In Jawaharlal Nehru’s time, the expression “communicator” hadn’t come into vogue. Yet British political scientist W.H. Morris-Jones said it all when he wrote that Nehru “rules a country of continental size and bewildering diversities with a microphone”. His tryst-with-destiny speech had already been hailed as “one of the best in the 20th century”, and his extempore oration after the Mahatma’s assassination came close to it. Nehru’s awesome record in speaking directly to millions has already been written about. Parliament was, of course, so important a forum for his constant dialogue with the country that it needs to be discussed separately. The written word was also an effective instrument of communication for him. Indeed, he wrote so enormously as to boggle the mind. Fifty-seven volumes of his “Selected Works” — alas, not collective ones — have brought the narrative only up to February 1960. Five volumes of his letters to chief ministers, published only in the 1980s, are a treasure trove for the historian. Someone has wisely decided to bring out a single-volume extracts from these, appropriately titled Letters for a Nation.
To cap it all, there was the Nehru Press Conference, a unique institution, the like of which has never been seen since his passing. With rare exceptions, he regularly held it once a month. The number of journalists being small at that time, until the construction of Vigyan Bhavan, the press conference could easily take place in a committee room in Parliament House, even though a contingent of senior officers from the ministry of external affairs unfailingly joined the hack pack. At Vigyan Bhavan, a commission room was enough.
Nehru always arrived on the dot and asked what subjects we wanted to discuss. He noted them serially and dealt with each at length, answering every question, and then moved on to the next topic. Spiced with humour, his press conferences used to be a combination of enlightenment and entertainment. Some members of the fourth estate used the occasion for self-expression rather than for eliciting information. This often led to hilarity. For instance, during a discussion on some crisis in the Banaras Hindu University, K. Rangaswami of The Hindu demanded that the word Hindu go from the university’s name. Another journalist interjected: “Then so should the entire name of the gentleman’s newspaper.” Nehru joined the ensuing laughter.
When, in 1957, at the height of the Cold War, the Communist Party of India came to power in Kerala in a free and fair election, Delhi-based foreign correspondents got alarmed. One of them asked at his press conference: “Sir, what will happen when Kerala is repeated in all Indian states?” Nehru smiled and with a brief pause, replied: “When that misfortune overtakes us, we will deal with it.”
After President Kennedy announced the “man on the moon” mission, Lawrence P. Atkinson, an elderly journalist specialising in ferreting out unusual news, asked Nehru: “Sir, not as prime minister…” Nehru interrupted him to say that he had to act as prime minister, whereupon Atkinson pleaded: “Please, sir, don’t spoil my question. All I am asking is that, not as prime minister but as Jawaharlal Nehru, would you go to the moon for the sake of world peace?” Nehru: “For the sake of peace, Jawaharlal will happily go to the moon.” The next day it was front-page news the world over.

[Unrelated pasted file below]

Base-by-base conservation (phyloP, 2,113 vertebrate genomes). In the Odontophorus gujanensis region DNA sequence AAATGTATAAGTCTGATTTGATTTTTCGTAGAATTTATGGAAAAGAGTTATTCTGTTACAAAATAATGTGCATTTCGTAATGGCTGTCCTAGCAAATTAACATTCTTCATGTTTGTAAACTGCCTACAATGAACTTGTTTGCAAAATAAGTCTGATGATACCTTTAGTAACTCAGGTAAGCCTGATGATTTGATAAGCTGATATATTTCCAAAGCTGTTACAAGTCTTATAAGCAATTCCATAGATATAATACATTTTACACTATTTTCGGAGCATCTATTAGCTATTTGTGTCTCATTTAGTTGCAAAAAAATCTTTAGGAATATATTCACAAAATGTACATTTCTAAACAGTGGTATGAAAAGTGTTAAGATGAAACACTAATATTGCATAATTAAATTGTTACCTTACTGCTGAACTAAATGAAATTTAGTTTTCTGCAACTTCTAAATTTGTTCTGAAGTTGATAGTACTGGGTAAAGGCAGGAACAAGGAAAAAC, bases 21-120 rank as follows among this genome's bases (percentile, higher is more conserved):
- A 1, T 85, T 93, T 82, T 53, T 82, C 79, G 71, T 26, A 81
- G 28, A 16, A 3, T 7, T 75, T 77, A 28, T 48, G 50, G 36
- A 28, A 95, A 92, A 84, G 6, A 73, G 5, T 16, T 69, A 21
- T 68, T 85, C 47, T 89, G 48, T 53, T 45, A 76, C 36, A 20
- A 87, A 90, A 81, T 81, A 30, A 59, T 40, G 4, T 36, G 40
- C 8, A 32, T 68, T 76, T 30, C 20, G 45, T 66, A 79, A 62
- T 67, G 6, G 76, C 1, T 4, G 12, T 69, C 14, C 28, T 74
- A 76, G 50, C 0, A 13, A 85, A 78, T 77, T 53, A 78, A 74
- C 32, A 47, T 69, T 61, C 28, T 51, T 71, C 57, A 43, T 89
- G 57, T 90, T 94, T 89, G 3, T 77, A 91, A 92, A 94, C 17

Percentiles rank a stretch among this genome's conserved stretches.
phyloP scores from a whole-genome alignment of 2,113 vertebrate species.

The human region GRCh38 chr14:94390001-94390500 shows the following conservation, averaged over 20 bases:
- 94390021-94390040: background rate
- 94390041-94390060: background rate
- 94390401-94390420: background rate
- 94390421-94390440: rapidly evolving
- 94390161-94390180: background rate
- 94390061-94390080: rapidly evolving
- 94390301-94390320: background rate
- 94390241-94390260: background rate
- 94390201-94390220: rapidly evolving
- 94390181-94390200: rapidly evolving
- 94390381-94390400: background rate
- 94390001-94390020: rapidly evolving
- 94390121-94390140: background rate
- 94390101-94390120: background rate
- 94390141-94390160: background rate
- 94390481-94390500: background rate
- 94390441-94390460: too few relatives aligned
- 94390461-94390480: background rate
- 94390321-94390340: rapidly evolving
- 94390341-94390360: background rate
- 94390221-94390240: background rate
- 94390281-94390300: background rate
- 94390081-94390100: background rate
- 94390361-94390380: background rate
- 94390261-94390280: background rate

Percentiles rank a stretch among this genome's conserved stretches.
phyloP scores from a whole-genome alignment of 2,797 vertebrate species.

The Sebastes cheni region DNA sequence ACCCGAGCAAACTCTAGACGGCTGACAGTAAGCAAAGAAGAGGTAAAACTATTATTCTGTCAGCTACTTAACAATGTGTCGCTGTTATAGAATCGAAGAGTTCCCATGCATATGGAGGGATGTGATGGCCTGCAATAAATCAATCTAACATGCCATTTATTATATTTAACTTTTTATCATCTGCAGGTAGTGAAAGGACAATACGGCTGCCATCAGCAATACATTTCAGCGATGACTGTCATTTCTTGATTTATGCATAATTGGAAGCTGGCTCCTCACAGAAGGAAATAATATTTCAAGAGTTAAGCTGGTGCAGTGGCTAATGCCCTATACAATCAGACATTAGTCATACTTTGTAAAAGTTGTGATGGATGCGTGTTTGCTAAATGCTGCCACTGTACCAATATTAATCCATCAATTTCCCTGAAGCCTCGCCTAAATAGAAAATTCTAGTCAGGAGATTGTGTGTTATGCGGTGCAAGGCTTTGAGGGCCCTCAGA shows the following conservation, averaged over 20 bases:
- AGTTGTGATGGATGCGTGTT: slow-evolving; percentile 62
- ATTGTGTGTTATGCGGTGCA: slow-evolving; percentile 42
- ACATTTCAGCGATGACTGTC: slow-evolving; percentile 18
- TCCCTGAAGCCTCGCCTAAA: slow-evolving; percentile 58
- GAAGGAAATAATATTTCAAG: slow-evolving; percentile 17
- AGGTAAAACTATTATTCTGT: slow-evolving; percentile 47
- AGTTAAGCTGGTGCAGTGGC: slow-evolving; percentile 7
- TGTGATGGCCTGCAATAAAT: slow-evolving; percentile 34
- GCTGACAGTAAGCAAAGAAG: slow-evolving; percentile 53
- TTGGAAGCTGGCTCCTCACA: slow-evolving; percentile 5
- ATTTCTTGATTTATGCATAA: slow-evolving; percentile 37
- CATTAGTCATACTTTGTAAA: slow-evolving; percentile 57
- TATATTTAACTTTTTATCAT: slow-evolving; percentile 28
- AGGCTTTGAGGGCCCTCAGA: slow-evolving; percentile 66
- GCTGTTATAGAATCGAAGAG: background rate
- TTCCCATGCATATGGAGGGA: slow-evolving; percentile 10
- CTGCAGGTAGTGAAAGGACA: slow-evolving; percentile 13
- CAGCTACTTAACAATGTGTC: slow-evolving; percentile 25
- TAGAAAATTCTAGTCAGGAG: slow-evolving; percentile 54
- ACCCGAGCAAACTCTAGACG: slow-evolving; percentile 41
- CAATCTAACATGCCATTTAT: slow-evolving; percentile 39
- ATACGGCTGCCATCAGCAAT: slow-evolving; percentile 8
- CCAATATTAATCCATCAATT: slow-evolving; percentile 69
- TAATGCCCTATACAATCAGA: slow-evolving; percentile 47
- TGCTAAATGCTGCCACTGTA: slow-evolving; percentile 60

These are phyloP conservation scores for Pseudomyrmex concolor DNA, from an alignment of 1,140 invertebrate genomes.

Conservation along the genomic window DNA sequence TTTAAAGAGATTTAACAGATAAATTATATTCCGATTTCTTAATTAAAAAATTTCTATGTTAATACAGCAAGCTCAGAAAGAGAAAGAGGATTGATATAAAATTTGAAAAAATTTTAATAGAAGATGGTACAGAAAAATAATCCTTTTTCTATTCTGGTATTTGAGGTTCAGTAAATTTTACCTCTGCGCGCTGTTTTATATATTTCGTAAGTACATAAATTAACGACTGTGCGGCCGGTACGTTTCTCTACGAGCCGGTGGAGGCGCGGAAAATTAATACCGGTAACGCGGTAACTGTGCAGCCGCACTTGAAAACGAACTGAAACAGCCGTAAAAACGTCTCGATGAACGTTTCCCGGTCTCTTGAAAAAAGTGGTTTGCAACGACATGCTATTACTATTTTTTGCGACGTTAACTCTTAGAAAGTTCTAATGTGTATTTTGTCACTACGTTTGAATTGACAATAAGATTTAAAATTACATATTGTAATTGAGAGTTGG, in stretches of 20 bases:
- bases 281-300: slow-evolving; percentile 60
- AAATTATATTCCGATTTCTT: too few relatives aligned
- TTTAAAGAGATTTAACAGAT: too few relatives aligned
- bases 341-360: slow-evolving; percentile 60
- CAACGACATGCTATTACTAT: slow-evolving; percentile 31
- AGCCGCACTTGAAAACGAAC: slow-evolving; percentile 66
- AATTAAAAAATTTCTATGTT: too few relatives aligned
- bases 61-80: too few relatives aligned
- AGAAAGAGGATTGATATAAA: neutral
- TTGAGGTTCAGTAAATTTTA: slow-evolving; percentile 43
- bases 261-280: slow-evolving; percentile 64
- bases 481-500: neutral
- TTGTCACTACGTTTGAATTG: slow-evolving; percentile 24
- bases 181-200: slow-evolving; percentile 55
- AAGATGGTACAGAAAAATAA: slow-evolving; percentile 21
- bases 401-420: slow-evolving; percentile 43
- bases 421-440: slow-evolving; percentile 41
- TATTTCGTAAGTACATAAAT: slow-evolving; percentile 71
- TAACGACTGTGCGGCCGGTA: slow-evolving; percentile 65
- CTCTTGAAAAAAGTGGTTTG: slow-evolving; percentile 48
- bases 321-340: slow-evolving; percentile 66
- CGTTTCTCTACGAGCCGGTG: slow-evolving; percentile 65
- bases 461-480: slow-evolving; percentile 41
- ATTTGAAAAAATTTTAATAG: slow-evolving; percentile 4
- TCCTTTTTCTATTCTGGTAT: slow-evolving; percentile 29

On two occasions, however, there was the outburst of the famous Nehru temper at the otherwise genial press conferences. G.K. Reddy, then of Blitz, a Bombay tabloid now defunct, and later a star of both The Times of India and The Hindu, was the first to draw the lightning. After China’s People’s Liberation Army marched into Lhasa and India protested strongly, Reddy somehow took the Chinese side. Nehru was livid. “This man,” he said, “is either a fool or a knave or a combination of both”, and much else. The next day, when the government’s principal information officer sought permission to cancel the allotment of government accommodation to Reddy, the prime minister reprimanded him.
Eight years later, it was my turn to be at the receiving end of Nehru’s fury. K. Subbaroyan, news bureau chief of The Indian Express was also rebuked, but rather mildly, for publishing an extract from Nehru’s monthly letter to chief ministers. My “fault” was “graver”. I had published in my then paper, The Statesman, a top-secret “interim” report of the first Law Commission pointing out that high court judges were being appointed on the basis of “caste, nepotism and other unworthy considerations”. The tongue-lashing Nehru gave me, I haven’t forgotten till today. A senior editor rose to point out that it was wrong to lambast a correspondent who had merely done his job. The PM should punish his cabinet colleague who leaked the document. “You are right,” responded Nehru, “I have already ordered an inquiry into the matter.” For three days, flat-footed jokers from the Intelligence Bureau made my life miserable in rude and crude ways.
On the third evening, there was an investiture at Rashtrapati Bhavan, followed by the usual tea party. At tea time, an aide of the prime minister came and told Subbaroyan and me that the PM wanted to see us both in the adjoining room. There Nehru put one hand on Subbaroyan’s shoulder and the other on mine, and said: “I lose my temper often but never my sense of proportion. I am sorry some fools from the IB have been troubling you. I have therefore called off the inquiry. But for the sake of a scoop don’t overlook national interest.”
Nehru’s last press conference took place on May 22, 1964. A correspondent told him to settle the succession issue within his lifetime. “My lifetime,” replied Nehru, “is not ending that very soon.” Everyone present cheered him lustily. Sadly, he had tempted fate.
The writer is a Delhi-based political commentator.
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